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(Updated 20/4/01)

Dogs and Foot & Mouth Disease - a vet's view

by Trevor Turner - Crufts Chief Vet

WHEN FOOT and mouth first hit these shores Crufts was looming and the question for me, as Chief Vet, and Crufts Committee was - Do we pull it or not?

Realising the implications both for and against, consultations at MAFF, Page Street, resulted in a press release that Crufts would go ahead, only to be rescinded a few hours later when a further ten outbreaks had been reported.

Rescheduling for the end of May bank holiday weekend has resulted in more headaches, particularly for me in trying to assemble the Veterinary Team on a traditional Bank Holiday weekend, plans for which, particularly for those with young children, will have been made weeks or months in advance.

What then of the dogs themselves? What can foot and mouth do to them?

Surprisingly although hedgehogs can be infected and rats, hamsters, chickens and rabbits have been infected, under natural conditions it is only cloven hoofed animals that show signs of infection. Surprisingly it is not a particularly fatal disease. Most animals recover but on the treadmill of high volume, low cost food production a recovered animal just does not stand a chance. Recovery is never followed by reasonable production either of milk or meat hence we go for destruction as our chief method of control.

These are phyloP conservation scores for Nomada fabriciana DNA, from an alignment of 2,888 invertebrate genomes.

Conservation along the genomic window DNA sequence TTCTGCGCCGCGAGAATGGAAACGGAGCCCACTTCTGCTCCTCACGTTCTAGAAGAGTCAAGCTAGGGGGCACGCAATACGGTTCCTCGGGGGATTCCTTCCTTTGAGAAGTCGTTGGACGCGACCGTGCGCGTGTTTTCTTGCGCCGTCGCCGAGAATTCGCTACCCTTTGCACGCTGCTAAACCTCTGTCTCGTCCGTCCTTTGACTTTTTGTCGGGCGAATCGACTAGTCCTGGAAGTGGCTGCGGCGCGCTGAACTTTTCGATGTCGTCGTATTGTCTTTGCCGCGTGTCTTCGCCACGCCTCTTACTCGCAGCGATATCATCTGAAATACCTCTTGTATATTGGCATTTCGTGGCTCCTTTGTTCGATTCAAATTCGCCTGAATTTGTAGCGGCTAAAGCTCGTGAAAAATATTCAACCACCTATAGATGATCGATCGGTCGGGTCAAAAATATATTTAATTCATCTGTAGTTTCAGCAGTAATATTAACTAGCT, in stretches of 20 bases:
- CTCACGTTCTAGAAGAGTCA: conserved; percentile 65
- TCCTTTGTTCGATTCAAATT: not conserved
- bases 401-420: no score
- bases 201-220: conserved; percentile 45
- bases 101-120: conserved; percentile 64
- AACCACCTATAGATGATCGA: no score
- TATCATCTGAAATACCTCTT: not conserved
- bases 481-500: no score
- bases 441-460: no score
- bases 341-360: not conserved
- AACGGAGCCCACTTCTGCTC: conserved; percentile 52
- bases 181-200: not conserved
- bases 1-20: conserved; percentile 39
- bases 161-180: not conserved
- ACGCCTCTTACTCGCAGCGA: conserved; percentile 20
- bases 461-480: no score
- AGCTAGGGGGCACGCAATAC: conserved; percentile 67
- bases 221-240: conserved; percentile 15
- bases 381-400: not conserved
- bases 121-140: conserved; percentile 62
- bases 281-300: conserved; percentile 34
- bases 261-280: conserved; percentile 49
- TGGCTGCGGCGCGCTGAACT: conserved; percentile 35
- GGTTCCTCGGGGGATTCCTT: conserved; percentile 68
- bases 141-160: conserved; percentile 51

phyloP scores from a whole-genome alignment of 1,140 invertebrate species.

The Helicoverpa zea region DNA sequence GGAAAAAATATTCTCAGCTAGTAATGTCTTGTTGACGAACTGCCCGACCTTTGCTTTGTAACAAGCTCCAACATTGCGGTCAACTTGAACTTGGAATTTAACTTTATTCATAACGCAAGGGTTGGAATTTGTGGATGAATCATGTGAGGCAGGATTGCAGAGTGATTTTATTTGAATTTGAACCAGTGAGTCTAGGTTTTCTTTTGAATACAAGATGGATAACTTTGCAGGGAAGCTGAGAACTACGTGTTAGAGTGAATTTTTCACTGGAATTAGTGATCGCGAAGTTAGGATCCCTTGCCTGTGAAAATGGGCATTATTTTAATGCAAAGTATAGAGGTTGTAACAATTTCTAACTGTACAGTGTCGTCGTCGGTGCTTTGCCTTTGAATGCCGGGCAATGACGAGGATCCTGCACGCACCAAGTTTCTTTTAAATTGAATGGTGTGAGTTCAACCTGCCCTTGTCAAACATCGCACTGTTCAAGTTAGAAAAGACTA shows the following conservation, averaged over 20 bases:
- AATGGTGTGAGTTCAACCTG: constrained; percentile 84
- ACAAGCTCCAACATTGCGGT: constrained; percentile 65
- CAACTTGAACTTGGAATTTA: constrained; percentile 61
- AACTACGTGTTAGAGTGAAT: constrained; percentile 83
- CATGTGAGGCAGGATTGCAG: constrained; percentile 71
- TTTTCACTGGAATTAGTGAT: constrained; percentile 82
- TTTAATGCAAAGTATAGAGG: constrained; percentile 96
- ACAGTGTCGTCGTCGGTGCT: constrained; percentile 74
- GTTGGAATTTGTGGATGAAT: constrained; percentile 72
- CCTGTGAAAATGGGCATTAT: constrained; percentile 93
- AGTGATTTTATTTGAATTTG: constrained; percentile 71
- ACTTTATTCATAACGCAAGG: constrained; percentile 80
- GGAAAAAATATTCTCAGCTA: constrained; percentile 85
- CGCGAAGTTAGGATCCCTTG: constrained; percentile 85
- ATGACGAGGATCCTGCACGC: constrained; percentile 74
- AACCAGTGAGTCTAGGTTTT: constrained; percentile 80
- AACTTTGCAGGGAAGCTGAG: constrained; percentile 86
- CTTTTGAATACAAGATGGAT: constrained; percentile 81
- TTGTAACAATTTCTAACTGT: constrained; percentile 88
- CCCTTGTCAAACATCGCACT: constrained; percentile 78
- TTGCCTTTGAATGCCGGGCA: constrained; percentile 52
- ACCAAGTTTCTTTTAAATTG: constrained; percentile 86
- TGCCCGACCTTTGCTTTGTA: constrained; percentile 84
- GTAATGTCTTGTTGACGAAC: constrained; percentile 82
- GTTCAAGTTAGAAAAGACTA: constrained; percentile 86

Since there are several virus strains vaccination is also something of a non-starter since a bit like flu vaccine with us, vaccination confers only immunity against one particular strain and does not prevent foot and mouth disease in its entirety.

What are the risks?

From a disease viewpoint, none.

As a means of spread, considerable, hence their exclusion from walks on farms, bridle ways etc.

Why did we cancel?

In retrospect probably as a form of patriotism and an endeavour to maintain good public relations. Let’s face it, a fair proportion of the 20,000 exhibits would come from rural areas and probably individual exhibitors’ consciences would preclude their participation even if they were free to travel.

What’s changed now?

Well, 57 cases at the time the show was postponed to probably over 1,000 by the time the end of May arrives. Will we hold it then? Who knows?

A national crisis though it undoubtedly is, life still had to go on. Those who feel their attendance could pose a threat to their local area really should not attend. If an outbreak occurs within, say 10km of the NEC the decision may be made for all of us, otherwise I guess it will be a very much smaller and sombre Crufts than I for one will ever have seen before.